Most observers believe the law’s fate will hinge upon whether the requirement is judged to be a means of regulating interstate commerce – as the Obama administration maintains – or an unconstitutional overtaking of states’ power by the federal government.
Fr. Araujo thinks the law is unlikely to be upheld either fully or in part.
“Having followed the arguments and the questions, I don’t think the likelihood of a complete vindication is very strong.”
The New York Times recently featured the work of the two men in the unique position of Congressional Chaplain, and how, among many things, they are working to foster civility between the parties. Jesuit Father Patrick Conroy, who was sworn in the post this past fall, says he looks to the Society’s founder, St. Ignatius of Loyola, for guidance in his job, who taught the importance of recognizing “godliness in the other.”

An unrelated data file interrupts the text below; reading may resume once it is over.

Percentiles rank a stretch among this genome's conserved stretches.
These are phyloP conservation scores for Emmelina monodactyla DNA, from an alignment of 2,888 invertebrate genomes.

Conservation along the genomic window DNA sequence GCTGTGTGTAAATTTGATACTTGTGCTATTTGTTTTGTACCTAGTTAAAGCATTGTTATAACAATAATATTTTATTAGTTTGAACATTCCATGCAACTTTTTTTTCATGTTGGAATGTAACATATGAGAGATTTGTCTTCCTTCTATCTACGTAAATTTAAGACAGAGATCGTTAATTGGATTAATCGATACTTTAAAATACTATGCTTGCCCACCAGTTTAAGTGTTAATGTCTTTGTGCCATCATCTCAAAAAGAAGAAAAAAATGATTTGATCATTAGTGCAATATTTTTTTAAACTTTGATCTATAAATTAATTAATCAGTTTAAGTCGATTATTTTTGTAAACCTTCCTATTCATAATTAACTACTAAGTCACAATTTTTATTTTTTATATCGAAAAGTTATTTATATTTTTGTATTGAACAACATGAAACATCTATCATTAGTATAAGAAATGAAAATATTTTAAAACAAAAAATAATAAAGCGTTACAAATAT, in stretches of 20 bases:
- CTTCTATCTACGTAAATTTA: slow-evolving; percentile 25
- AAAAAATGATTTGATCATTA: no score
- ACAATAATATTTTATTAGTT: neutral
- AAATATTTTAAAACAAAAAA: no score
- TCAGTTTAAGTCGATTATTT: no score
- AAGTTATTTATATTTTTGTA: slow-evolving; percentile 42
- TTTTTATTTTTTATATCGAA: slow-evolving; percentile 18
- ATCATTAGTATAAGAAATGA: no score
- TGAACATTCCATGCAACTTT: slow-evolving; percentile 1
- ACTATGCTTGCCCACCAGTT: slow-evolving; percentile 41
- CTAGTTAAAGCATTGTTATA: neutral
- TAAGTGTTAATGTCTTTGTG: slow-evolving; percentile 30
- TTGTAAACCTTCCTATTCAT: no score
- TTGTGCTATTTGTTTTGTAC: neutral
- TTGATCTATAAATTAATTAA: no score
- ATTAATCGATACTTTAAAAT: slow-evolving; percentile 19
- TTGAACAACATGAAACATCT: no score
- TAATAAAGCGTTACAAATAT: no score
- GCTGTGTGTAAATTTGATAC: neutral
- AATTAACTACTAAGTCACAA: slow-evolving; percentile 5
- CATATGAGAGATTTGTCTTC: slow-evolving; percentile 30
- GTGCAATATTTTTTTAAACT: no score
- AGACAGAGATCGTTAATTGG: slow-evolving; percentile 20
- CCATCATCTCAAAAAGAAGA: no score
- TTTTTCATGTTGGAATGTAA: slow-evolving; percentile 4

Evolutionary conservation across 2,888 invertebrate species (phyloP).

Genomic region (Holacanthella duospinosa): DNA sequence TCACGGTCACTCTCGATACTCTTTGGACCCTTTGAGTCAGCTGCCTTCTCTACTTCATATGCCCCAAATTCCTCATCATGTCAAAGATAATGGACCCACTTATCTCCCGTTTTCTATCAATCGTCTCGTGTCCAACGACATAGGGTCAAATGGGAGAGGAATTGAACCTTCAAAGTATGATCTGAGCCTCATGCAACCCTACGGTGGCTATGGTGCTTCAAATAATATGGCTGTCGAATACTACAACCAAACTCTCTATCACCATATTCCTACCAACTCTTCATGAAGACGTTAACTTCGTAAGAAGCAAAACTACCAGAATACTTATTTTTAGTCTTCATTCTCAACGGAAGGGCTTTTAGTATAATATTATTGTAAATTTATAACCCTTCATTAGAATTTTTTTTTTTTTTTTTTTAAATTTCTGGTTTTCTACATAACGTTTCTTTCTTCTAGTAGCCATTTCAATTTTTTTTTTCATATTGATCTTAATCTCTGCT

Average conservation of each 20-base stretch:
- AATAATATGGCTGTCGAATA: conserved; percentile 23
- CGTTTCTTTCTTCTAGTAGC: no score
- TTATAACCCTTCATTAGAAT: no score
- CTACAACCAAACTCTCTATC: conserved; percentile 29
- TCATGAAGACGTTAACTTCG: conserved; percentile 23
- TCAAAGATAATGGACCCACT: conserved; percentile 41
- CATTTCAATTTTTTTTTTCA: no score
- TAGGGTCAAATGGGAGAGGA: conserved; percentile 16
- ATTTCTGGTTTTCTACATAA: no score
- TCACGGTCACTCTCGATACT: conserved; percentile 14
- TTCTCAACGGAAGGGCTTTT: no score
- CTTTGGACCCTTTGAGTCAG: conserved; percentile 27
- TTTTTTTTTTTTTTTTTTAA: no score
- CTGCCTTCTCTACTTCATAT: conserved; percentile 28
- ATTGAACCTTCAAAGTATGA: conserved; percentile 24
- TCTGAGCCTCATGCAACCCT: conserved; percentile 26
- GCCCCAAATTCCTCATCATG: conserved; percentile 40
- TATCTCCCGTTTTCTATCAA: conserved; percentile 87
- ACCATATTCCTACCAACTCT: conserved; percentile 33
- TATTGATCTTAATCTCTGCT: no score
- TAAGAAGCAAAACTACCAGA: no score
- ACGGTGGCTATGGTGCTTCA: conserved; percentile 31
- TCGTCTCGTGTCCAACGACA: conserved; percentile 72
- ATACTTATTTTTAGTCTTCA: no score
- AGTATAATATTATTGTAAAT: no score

Jesuit Father Patrick J. Conroy invited all the members of the House of Representatives and their families to the holiday reception he was hosting last month as the chamber’s chaplain. He put out hot cider, cookies and a not-quite-functional chocolate fountain, and for the benefit of the children he picked up his folk guitar to perform “The House at Pooh Corner.”
Amid the well-organized cheer, though, Fr. Conroy noticed one subtly disquieting scene. It was apparent that two of his guests, representatives from opposite sides of the partisan aisle, and both sent to Washington to do the nation’s business, had never even spoken directly to each other before.